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Yarrow Axford uses biological remains preserved in lake sediments, peats, and soils to reconstruct Quaternary environmental changes, including recent climate change and anthropogenic landscape change.  Much of Axford’s paleoecological work utilizes statistical transfer functions based upon modern calibration data to generate quantitative reconstructions of past temperatures and other environmental parameters based upon microfossils preserved in lake sediments -- a powerful method for estimating the rate and significance of past and ongoing changes.  Insects, ostracodes and other aquatic invertebrates, pollen, charcoal, diatoms, plant macro-remains and molecular tracers (e.g., plant lipids) are examples of useful environmental indicators that are commonly preserved in lake sediments and other Quaternary deposits. Students and postdocs in the Axford lab have used these indicators to reconstruct changes in fire regimes, hydroclimate, polar and mid-latitude ecosystems and temperature.

An additional line of paleoecological inquiry examines the post-glacial colonization of glaciated landscapes and isolated high-latitude islands (e.g., Iceland in the North Atlantic and Adak Island in the North Pacific) by aquatic invertebrates.  Such studies provide insights into how species cope with climate change.

Brad Sageman’s research over the years has included work focused on the paleobiologic causes and consequences of perturbations in biogeochemical cycles, and the use of fossils as recorders of change in biogeochemical cycles.  A recent collaboration with paleobotanist Jenny McElwain at University College Dublin is expanding earlier work on the marine faunas of the Cenomanian-Turonian (C-T) interval in the Western Interior basin into coeval marginal marine sites in order to sample the terrestrial response to a major perturbation in the global carbon cycle.  A graduate student co-advised by Sageman and McElwain, Rich Barclay, has recently completed a reconstruction of pCO2 across the C-T interval using the stomatal index method.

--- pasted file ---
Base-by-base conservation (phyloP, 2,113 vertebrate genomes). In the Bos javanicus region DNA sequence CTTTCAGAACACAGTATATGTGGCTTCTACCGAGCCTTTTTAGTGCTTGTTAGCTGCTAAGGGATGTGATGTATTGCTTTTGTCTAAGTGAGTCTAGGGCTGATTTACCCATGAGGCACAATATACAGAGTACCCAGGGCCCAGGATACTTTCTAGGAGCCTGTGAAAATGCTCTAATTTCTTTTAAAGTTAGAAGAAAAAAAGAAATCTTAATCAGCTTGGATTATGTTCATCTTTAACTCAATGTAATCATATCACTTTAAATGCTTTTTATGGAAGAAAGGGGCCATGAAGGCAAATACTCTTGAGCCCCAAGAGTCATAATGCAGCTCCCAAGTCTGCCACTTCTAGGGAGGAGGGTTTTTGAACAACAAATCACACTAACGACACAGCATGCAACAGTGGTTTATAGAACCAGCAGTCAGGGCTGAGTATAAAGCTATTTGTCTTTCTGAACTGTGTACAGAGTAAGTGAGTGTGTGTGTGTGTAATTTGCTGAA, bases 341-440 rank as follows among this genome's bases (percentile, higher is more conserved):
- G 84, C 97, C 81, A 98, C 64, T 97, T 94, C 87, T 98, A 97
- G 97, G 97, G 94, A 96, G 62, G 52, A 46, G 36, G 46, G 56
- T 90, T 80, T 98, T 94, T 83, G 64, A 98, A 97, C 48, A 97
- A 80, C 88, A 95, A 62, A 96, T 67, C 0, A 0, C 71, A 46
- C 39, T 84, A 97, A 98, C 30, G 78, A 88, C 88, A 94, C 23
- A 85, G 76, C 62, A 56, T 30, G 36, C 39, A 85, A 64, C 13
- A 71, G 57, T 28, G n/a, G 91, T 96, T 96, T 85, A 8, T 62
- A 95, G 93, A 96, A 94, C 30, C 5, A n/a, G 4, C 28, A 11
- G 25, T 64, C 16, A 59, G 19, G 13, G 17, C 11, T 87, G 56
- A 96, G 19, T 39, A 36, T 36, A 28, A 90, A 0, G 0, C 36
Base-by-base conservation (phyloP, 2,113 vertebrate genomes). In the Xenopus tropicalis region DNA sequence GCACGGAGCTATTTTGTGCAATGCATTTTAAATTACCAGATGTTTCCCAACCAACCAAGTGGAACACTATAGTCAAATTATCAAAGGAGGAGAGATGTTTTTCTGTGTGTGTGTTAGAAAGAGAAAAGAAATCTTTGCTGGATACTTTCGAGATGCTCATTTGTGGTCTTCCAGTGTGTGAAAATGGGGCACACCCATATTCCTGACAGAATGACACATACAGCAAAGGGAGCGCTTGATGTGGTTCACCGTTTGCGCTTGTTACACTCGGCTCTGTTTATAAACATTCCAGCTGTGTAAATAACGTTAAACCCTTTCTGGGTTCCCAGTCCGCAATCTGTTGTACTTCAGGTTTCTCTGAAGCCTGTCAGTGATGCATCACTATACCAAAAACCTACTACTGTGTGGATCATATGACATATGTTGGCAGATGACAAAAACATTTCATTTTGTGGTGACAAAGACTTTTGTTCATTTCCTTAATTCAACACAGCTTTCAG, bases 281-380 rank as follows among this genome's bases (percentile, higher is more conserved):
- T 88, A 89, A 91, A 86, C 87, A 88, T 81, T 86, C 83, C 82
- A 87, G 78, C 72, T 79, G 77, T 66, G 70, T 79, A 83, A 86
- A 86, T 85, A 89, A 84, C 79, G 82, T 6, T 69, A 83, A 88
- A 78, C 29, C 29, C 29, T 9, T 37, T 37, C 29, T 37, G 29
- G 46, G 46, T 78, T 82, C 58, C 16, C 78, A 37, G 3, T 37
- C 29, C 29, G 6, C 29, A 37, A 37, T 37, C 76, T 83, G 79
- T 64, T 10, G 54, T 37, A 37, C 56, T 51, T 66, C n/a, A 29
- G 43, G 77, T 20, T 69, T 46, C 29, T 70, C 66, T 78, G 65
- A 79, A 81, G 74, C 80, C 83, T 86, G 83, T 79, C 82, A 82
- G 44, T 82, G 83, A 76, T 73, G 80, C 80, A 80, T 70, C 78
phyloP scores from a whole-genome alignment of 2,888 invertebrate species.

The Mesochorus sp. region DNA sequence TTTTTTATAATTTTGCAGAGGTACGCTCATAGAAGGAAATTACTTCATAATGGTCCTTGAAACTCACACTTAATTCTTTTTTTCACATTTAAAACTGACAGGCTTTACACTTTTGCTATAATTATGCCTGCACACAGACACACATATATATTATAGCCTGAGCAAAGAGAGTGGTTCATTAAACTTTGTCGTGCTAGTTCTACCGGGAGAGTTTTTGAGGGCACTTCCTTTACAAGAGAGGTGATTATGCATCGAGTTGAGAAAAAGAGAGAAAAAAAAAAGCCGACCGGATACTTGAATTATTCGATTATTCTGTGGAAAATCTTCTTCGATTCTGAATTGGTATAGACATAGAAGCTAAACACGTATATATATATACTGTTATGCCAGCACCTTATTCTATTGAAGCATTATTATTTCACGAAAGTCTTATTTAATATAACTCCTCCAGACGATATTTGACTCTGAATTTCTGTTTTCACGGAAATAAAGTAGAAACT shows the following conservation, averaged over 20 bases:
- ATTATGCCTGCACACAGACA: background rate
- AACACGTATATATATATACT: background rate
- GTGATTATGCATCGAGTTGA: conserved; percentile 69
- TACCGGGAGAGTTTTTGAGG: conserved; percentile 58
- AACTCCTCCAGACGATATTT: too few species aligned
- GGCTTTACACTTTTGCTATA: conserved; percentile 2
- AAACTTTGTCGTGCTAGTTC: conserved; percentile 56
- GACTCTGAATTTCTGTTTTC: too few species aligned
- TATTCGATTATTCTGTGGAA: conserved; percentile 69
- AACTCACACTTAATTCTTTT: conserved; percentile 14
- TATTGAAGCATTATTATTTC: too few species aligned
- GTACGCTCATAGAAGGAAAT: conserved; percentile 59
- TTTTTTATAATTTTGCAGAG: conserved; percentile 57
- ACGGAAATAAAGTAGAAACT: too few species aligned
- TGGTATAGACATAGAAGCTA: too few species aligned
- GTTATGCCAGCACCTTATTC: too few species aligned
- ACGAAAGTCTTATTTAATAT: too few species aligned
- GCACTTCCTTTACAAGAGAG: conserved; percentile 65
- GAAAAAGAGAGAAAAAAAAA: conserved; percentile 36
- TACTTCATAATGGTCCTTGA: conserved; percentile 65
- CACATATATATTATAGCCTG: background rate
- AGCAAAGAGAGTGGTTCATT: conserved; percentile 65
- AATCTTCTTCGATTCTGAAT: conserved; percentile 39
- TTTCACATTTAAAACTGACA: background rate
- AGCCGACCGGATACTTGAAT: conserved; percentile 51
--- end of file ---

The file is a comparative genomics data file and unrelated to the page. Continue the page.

Rosemary Bush’s research focuses on building the tools for understanding the plant fossil record and reconstructing paleoecosystems using careful examinations of the drivers of those tools in living plants and their applications to fossil flora.  Much of the structure and composition of ancient terrestrial ecosystems is not directly preserved in the fossil record, and to understand those aspects requires interpreting proxy records, which in turn must be grounded in a thorough understanding of modern plants and their environments.  Bush’s expertise combines biology, paleontology, and geochemistry, and she applies the perspective of modern plant biology to questions of how ancient plants recorded the environments they inhabited and how we can interpret those records to understand the history of environmental change on Earth. Recent and ongoing work includes:

1) calibration studies on how cellular morphology and stable carbon isotopes record light exposure and shading of a plant leaf, a valuable tool in reconstructing the three-dimensional structure of fossil forests and their component species.  This work uses plants on the Northwestern campus and at the Chicago Botanic Garden, and is suitable for undergraduate research projects.

2) paleoecosystem reconstructions using fossil plants and leaves—their morphology and stable isotope composition—from Ethiopia and Wyoming, and collaboration with colleagues working at other localities.

3) studies of stable isotopes (carbon, oxygen, hydrogen) of modern plants with applications to archaeology.

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